Industrial demand for natgas is worse than December.
When yesterday’s (Wednesday's) Industrial Production (IP) numbers were released by the Fed, we were underwhelmed, and it seems the market was equally nonplussed: Prices were unchanged 15 minutes after the release and just 7 cents higher an hour later. Normally, the IP numbers are strong indicators and push the market in either direction, so what gives?
We believe the IP figures failed to provide any surprises, the slight increase fell in line with analyst expectations and any conclusions drawn from yesterday’s figures could have been drawn weeks ago with the factory orders and non-farm payrolls numbers. That conclusion being: The economy recovered at the tail end of last year, but that recovery is slowing to a crawl.
Consider that total industrial production saw a 0.9% month-on-month increase for January, beating analyst expectations of 0.7%.
But that calculation only holds because the Fed revised December’s IP number 0.2% lower. Without that revision, production rose by 0.7%, right in line with expectations.
What’s worse, the revisions didn’t stop with December. November was retro-actively downgraded 0.2%, October by 0.2%, September by 0.2% and August by 0.1%. Just like the discrepancy in unemployment figures, the last five (!) months were actually worse than the government initially calculated.
Regardless of the revisions, the total IP index is at its highest point in a year, 1% above January 2009. That’s a recovery, but at 101.0516 the index is 6.5% below January 2004-08 and a full 10% below its peak in 2008.
That’s a slow recovery. A similar story plays out on the breakdown. Electric and gas utilities saw a weather-related boost but it was a tiny 0.6%, especially in comparison to the 6% increase between November and December.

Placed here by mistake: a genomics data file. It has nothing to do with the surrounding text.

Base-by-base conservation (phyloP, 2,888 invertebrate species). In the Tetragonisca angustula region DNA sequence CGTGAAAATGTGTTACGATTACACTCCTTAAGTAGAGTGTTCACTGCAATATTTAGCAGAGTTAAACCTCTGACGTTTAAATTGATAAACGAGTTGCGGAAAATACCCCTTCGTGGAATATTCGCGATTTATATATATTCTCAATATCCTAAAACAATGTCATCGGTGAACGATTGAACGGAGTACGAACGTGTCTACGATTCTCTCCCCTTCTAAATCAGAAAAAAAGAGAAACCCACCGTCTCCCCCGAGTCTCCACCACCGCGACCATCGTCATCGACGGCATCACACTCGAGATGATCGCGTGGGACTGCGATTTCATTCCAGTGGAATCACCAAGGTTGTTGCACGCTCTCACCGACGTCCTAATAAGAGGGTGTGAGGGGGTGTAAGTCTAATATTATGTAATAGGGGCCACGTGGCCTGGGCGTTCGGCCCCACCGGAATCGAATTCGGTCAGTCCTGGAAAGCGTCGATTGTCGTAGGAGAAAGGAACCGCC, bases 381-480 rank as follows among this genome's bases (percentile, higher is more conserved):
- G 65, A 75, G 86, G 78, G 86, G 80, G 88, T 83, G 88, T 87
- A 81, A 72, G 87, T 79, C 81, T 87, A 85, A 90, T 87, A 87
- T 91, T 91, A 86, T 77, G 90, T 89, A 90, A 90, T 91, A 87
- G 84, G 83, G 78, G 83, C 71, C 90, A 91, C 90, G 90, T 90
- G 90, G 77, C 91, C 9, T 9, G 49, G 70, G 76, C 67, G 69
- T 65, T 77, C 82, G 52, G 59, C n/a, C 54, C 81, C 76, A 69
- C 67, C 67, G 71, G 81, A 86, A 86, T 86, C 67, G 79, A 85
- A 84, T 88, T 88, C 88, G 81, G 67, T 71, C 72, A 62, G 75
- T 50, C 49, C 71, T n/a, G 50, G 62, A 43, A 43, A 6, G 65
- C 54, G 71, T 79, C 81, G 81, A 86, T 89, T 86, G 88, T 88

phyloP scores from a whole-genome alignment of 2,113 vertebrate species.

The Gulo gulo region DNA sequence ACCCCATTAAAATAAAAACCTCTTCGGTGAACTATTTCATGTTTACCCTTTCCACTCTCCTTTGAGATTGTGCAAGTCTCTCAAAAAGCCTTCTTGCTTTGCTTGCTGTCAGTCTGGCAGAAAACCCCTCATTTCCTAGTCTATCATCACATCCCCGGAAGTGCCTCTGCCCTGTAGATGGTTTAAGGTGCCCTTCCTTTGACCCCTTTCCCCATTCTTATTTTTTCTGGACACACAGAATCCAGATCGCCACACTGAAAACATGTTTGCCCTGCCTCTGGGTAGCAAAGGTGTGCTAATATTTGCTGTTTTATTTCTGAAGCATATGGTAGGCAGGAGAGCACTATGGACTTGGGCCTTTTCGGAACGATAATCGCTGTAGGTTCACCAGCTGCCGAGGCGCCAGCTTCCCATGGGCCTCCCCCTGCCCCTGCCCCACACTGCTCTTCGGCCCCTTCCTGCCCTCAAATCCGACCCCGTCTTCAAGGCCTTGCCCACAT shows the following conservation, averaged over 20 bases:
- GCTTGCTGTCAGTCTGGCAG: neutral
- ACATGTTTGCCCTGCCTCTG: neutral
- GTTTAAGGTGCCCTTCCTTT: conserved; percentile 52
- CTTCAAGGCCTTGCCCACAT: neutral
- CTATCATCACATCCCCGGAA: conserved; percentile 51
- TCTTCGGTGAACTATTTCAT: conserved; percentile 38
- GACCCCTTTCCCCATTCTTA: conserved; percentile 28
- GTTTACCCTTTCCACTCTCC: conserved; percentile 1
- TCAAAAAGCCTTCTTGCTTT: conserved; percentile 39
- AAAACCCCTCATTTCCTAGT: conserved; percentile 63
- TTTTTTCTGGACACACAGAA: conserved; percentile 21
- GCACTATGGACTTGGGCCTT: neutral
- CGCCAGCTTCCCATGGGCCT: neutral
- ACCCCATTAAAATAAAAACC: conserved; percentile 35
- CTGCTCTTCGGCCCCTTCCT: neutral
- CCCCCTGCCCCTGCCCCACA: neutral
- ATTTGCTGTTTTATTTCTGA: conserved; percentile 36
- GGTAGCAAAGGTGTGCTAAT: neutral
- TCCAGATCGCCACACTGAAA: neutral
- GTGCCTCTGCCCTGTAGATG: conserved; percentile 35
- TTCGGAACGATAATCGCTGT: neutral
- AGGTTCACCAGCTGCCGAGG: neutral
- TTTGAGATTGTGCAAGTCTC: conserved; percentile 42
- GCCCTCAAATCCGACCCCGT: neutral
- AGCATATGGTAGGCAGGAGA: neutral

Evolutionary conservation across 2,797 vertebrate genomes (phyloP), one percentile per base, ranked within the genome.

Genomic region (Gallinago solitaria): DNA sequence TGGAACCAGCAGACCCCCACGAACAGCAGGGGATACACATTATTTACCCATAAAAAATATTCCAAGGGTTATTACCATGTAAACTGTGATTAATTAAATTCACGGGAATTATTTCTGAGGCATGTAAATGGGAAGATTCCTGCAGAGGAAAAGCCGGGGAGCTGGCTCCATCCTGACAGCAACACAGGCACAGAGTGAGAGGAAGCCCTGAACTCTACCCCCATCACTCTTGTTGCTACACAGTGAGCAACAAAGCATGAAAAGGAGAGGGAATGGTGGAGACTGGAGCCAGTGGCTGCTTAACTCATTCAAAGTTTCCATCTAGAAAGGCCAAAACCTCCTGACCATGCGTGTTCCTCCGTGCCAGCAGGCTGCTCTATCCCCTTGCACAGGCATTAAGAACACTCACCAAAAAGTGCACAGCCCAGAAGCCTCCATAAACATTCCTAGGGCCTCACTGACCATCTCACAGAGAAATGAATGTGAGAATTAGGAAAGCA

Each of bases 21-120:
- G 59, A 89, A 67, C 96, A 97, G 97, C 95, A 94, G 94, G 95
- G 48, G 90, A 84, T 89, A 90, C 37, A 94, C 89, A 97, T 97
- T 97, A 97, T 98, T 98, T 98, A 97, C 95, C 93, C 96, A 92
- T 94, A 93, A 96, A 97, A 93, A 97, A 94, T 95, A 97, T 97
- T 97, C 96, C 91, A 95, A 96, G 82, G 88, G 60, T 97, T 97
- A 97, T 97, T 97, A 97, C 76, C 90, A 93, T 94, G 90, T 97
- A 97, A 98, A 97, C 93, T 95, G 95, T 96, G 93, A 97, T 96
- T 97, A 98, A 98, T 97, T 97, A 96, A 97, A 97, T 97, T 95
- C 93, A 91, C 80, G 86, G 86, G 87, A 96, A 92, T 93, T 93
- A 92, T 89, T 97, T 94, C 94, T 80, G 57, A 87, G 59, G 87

When we last looked at chemical production and the implied positive knock-on for natural gas demand ( — January 26, 2010) we considered it one of the strongest performing sectors of the economy, stating:
“Production of chemical products was more bullish, November’s 1.6% increase was almost matched by December 1.3% increase. Capacity utilization remains well above 2008 levels and increasingly strong relative to the 2003-07 timestep, the deficit narrowed from 2.8% in November to 2.3% in December.”
Well, bad news. Chemical production was revised 1.3% lower for December and 0.7% lower for November, muting those bullish increases. Instead of contracting, the capacity utilization deficit actually widened to 3.1%. What’s more, January’s value of 108.9629 is lower than the primary release for December — 109.67. Put simply, industrial demand for natural gas is worse off today than in December.
On a more positive note, factory orders of primary metals saw a large 8.1% increase in December and manufacturing payrolls rose in January for the first time since January 2007. In line with these increases, December’s IP of primary metals was revised 4.3% higher, from 78.14 to 81.51.
So when January’s number clocks in at 81.94, it can be considered strong, if a little sluggish in comparison. Capacity utilization also rose 4.3% and, as of January, is at its highest point since October 2008.
The bottom line is this was a mixed report. Chemical production was down, metals were up and total production was exactly where everyone expected it to be. Given the sheer force of weather this month, analysts at believe there is significant upside potential for production by electric and gas utilities in February.
But until then, natty traders will have to look elsewhere for market making (or breaking) data… or they can just do what the guys in the WTI pit do… they can make it up as they go along.
Stephen Schork is the Editor of, and has more than 17 years experience in physical commodity and derivatives trading, risk systems modeling and structured commodity finance.